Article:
The only scenarios we imagine are a) we land in some interesting place where the girls’ attending school is the best way for them to be involved in that culture, and b) the girls request to go to conventional school, say in high school. By the way, the girls’ schooling also incorporates several learning apps on the iPad. Both girls spend nearly all their free time reading and writing and drawing—or listening to audio books.

What sea creature do you most identify with (what would you want to be?) and why? And how about the rest of the family?

I don’t really have an answer, but I polled the girls so I could put their responses here.

“What do you mean? I don’t have a favorite and I wouldn’t want to be a sea creature.” Said Eleanor.

"Those jelly guys, you know the guys that eat crabs and they suck in--oh yeah, a sea anemone!" Said Frances.

How do you divide your watch hours? Do any of the kids help?

We’ve never done formal watch hours. We do it today like we did in our twenties. I like to stay up late and Windy likes to get up early. After an early dinner I’ll be off watch until just after dusk. Then, Windy will go down and read to the girls and they’ll all fall asleep. At 2 or 3:00 a.m., I’ll be ready to sleep and will wake Windy. She’ll usually then wake me about 9:00 a.m. or so. It’s always worked well for us. Eleanor’s a bit of a night owl and she’ll sometimes stay up late with me. When she turned 10-years-old last year, she started doing thirty-minute daytime watches topsides by herself when we were under power or sailing in light airs. She’ll check the gauges and make autopilot adjustments, following a track on the iPad, and keep a diligent eye ahead.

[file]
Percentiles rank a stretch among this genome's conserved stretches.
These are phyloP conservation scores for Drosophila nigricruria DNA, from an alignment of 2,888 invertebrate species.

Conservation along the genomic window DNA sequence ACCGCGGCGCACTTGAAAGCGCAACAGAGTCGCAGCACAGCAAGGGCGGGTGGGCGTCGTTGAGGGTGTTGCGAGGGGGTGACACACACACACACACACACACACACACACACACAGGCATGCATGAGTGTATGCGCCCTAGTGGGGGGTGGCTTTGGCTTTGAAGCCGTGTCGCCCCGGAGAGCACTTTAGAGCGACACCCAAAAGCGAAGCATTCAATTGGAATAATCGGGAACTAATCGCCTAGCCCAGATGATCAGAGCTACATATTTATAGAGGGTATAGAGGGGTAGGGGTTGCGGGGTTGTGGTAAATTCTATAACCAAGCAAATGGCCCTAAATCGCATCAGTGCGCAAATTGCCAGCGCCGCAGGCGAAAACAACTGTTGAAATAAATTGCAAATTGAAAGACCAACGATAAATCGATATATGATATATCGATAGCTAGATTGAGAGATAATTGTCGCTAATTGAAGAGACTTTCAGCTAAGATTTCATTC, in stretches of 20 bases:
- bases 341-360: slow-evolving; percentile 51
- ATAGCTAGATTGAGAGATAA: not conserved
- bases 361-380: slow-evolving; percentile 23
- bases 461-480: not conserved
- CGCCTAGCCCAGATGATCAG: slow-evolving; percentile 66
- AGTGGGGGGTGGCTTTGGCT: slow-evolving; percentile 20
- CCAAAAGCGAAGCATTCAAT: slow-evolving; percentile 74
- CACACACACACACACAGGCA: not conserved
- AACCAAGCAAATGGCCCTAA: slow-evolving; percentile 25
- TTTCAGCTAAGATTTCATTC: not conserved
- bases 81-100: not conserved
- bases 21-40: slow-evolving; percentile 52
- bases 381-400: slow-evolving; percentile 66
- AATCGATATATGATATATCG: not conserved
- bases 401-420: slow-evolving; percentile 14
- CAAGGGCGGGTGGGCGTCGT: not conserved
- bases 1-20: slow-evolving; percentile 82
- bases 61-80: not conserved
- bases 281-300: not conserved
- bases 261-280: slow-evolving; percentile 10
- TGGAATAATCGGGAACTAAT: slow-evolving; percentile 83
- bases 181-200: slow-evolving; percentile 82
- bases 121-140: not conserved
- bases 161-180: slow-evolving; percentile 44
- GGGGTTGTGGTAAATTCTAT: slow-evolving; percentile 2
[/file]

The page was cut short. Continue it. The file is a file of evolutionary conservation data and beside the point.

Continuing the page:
What is your favorite recipe for your first 3 days of a passage?

I seem to be immune to seasickness and I do much of the cooking anyway, so I spend a lot of time underway down below, in the galley. Unless it’s really rough, we eat pretty much like we do at anchor, though more often in the cockpit. And of course, what we eat depends on where we are—Alaska and the Sea of Cortez each provoke a different appetite. In Mexico we eat a lot of quesadillas and in Alaska we ate a lot of lentil soup. It’s worth noting that when we feel like it, we drink alcohol underway—beer and wine with meals and such. I don't think this is the norm.

What is your favorite ice cream?

I am torn between Haagen-Dazs Chocolate Chocolate Chip and Haagen-Dazs Vanilla Swiss Almond. If I knew I was dying tomorrow, I’d consume a gallon pint of each. Windy says strawberry. Eleanor loves ice cream, but has no favorite. Frances loves cookie dough-flavored ice cream. By the way, you can get Haagen-Dazs in La Paz, Mexico. It costs about US$8 per pint—we’ve never bought any.

--MR

In our twenties, we traded our boat for a house and our freedom for careers. In our thirties, we slumbered through the American dream. In our forties, we woke and traded our house for a boat and our careers for freedom. And here we are. Follow along at http://www.logofdelviento.blogspot.com

This is the cemetery on the hill above Santa Rosalia. That's Windy's mom on the left--she came to stay with us aboard for three weeks. It was a good visit, except that we spent a full week of it at anchor in Santa Rosalia waiting for the gale-force northers to settle. But we made it up to Bay of L.A. and saw some pretty anchorages in between. And that's our good cruising friend, Norma, between the girls.
Eleanor kissing a long deceased puffer fish. Del Viento at anchor in the background.
Frances in Santa Rosalia.